Syracuse Personal Injury Lawyer Explains Why “Damages Cap” Laws Are So Unfair

scales of justice.jpgI can think of few laws as unfair as “damages cap” laws. For those readers unfamiliar with this concept, let me explain. A “damages-cap” law essentially says that, in a personal injury or medical malpractice lawsuit, the injured plaintiff is limited to a certain amount of compensation for his or her “non-economic” damages, no matter how devastating the injury. “Non-economic damages” essentially means compensation for pain and suffering and loss of enjoyment of life.

The unfairness of damages caps can best be shown by way of example:

Patient A undergoes neck surgery, his surgeon commits medical malpractice, he ends up with moderate but permanent pain running down both arms. Full and fair compensation for this annoying, painful sensation for a lifetime is about $500,000. Patient A goes to court, the jury awards him $500,000, and he gets it. He is fully and fairly compensated for his injury.

Patient B undergoes the same operation, the surgeon commits medical malpractice, but this time renders the patient QUADRIPLEGIC. Patient B is now nothing but a head on a pillow for the rest of his life. Patient B goes to court, the jury says he should get $3,000,000, but the judge says, “sorry, the medical malpractice damages cap law requires me to reduce this verdict to $500,000, which is the maximum allowable, no matter what the injury”.

So the guy with the less serious injury gets full and fair compensation for his injury, while the guy with the devastating, catastrophic injury gets pennies-on-the-dollar for his injury. Sound fair? Of course not.

The Illinois Supreme Court doesn’t think it’s fair either. Just this week, in Lebron v. Gottlieb Memorial Hospital, the Court overturned the State of Illinois’ landmark 2005 “Medical Malpractice Reform Law”, which featured a $500,000 cap on medical malpractice pain-and-suffering damages. The Court ruled the law unconstitutional because it violated the principle of “separation of powers”. In other words, the LEGISLATIVE branch of government should mind its own business and not tell the JUDICIAL branch of government how much it can award for pain and suffering in court.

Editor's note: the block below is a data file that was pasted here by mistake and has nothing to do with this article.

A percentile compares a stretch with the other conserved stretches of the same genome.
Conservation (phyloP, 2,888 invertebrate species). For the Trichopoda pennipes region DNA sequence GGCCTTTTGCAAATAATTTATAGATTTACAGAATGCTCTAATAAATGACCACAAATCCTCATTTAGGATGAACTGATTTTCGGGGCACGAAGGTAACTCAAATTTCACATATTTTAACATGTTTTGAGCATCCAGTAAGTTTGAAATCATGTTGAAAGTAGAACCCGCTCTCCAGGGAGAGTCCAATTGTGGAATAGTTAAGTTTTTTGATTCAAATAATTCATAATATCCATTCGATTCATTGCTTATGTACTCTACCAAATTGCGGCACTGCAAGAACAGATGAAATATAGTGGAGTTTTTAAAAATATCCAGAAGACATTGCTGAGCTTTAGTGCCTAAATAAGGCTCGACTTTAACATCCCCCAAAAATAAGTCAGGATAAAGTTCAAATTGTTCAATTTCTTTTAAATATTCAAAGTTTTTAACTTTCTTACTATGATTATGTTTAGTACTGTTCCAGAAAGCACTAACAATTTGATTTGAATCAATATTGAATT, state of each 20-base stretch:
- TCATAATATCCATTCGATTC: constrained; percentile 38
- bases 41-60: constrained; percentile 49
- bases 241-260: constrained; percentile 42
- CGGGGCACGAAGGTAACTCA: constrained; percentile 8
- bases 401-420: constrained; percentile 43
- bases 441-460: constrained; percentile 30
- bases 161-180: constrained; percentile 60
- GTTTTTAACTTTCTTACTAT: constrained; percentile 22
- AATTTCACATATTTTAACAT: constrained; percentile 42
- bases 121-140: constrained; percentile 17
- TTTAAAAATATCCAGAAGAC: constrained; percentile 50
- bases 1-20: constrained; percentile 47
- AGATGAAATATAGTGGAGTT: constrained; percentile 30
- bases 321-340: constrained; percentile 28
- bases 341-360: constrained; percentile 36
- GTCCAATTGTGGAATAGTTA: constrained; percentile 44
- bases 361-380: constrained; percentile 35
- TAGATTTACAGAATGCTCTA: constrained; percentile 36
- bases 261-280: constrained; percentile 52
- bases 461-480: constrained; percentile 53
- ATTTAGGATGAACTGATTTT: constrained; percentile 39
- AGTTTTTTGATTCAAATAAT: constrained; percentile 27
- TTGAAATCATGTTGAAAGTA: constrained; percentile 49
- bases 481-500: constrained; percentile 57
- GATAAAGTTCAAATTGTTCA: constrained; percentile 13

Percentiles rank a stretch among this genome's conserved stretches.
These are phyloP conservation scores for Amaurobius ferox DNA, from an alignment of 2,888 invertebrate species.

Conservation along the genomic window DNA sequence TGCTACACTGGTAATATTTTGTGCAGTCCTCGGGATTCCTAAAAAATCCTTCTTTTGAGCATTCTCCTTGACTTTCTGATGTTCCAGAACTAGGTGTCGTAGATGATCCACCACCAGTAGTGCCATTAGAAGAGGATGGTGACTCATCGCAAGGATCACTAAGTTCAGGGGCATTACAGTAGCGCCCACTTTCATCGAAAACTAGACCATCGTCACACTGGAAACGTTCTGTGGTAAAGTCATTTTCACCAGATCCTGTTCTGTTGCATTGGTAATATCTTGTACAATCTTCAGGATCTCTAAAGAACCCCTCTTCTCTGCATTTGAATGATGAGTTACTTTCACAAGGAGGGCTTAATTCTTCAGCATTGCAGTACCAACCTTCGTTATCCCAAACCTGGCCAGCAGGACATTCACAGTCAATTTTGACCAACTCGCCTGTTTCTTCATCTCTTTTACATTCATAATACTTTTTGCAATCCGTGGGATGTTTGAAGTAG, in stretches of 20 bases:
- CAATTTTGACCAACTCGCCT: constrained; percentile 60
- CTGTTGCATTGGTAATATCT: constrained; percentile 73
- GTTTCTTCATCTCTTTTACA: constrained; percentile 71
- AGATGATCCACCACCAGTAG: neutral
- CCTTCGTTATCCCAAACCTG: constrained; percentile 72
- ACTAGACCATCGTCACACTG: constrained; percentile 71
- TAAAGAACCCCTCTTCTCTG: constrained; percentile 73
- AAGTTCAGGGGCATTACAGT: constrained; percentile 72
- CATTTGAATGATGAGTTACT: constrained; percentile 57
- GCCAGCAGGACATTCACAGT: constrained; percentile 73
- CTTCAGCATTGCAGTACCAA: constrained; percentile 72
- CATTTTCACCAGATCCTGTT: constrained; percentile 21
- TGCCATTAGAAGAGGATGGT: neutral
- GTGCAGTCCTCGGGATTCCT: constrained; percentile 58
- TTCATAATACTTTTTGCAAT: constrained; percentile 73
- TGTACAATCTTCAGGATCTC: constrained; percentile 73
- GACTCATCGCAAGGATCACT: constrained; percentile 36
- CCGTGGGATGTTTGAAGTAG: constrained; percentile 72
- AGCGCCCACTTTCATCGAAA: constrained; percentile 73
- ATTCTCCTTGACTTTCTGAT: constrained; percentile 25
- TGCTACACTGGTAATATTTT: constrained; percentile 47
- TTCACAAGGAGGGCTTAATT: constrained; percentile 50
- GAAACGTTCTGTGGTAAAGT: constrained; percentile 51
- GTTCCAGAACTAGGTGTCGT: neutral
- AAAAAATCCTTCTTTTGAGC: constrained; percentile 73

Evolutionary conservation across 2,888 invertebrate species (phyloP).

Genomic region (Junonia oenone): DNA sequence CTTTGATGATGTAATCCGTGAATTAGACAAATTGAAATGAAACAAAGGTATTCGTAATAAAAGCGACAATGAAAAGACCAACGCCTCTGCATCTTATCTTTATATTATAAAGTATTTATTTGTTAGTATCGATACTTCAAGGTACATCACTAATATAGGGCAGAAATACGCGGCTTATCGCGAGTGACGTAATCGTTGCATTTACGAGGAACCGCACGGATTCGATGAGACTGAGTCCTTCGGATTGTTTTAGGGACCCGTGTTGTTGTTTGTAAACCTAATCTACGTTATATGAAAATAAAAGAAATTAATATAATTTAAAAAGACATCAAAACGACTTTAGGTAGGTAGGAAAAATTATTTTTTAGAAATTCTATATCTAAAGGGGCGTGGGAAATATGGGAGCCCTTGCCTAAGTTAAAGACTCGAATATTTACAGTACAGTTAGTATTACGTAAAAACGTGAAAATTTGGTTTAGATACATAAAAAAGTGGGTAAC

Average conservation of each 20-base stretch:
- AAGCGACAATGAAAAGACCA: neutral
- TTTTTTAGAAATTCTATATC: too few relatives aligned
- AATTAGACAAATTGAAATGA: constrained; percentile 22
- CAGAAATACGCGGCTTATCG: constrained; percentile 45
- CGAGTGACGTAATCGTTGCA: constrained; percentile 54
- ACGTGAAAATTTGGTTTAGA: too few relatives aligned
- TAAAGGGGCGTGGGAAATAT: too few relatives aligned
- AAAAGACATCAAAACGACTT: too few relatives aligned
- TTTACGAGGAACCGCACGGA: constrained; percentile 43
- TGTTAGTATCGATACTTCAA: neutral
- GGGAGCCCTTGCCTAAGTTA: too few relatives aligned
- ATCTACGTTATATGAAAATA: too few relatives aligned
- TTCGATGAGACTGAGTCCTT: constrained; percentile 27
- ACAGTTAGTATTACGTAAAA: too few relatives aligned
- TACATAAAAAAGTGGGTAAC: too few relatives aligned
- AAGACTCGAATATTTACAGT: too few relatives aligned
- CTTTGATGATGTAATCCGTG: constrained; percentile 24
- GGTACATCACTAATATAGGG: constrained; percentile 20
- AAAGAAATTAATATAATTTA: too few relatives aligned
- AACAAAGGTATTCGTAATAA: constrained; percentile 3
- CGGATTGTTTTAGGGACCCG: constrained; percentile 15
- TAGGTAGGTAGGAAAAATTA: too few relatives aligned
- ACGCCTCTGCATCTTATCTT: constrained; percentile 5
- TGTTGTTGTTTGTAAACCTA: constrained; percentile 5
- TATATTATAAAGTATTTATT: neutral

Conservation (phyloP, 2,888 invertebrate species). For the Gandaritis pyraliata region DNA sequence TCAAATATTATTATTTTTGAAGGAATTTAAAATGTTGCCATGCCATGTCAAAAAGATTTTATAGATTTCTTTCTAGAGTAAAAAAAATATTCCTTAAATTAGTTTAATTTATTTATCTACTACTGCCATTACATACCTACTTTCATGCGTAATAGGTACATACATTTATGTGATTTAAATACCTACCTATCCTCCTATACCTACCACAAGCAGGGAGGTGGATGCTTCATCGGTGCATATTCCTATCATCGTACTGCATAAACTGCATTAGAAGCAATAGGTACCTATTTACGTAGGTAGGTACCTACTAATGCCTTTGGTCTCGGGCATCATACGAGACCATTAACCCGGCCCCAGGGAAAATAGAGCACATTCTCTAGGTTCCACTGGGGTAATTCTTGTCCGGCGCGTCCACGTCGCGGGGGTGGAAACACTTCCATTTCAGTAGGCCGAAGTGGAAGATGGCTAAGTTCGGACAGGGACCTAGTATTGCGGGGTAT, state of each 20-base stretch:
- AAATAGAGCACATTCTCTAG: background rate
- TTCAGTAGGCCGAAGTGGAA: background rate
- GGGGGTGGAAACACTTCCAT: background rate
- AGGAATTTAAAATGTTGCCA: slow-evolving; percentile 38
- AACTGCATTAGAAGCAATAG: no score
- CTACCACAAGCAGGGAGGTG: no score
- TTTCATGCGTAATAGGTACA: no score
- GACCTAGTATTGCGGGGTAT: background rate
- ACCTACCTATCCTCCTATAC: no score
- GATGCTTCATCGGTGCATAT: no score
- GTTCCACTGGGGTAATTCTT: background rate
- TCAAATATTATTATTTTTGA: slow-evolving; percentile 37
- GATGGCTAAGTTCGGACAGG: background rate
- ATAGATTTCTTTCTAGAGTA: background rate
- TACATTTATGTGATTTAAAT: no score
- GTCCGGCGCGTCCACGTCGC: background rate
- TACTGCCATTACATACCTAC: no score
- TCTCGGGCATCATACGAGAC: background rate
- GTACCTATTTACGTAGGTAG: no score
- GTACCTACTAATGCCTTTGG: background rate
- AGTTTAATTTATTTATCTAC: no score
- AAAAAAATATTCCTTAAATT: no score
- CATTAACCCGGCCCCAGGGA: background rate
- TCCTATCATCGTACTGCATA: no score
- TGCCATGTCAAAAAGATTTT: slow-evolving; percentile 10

This is a big win for trial lawyers and patients’ rights advocates, and a black eye for tort-reformers.

I hate damages caps because I love justice. Damages caps are unfair because they disproportionately impact those who have suffered the worst injuries. Why should only the catastrophically injured “pay” for tort reform?

Several courts around the United States agree with me. They have tossed out such laws, either because they violate the separation of powers, or because they deny citizens the right to a fair jury trial, or because they violate equal protection principles.

Fortunately, New York State has never adopted damages caps, though the insurance industry has had its cronies in Albany propose such laws. Let’s hope our legislature never passes such a law and, if it does, that New York courts would have the guts to strike them down as unconstitutional.

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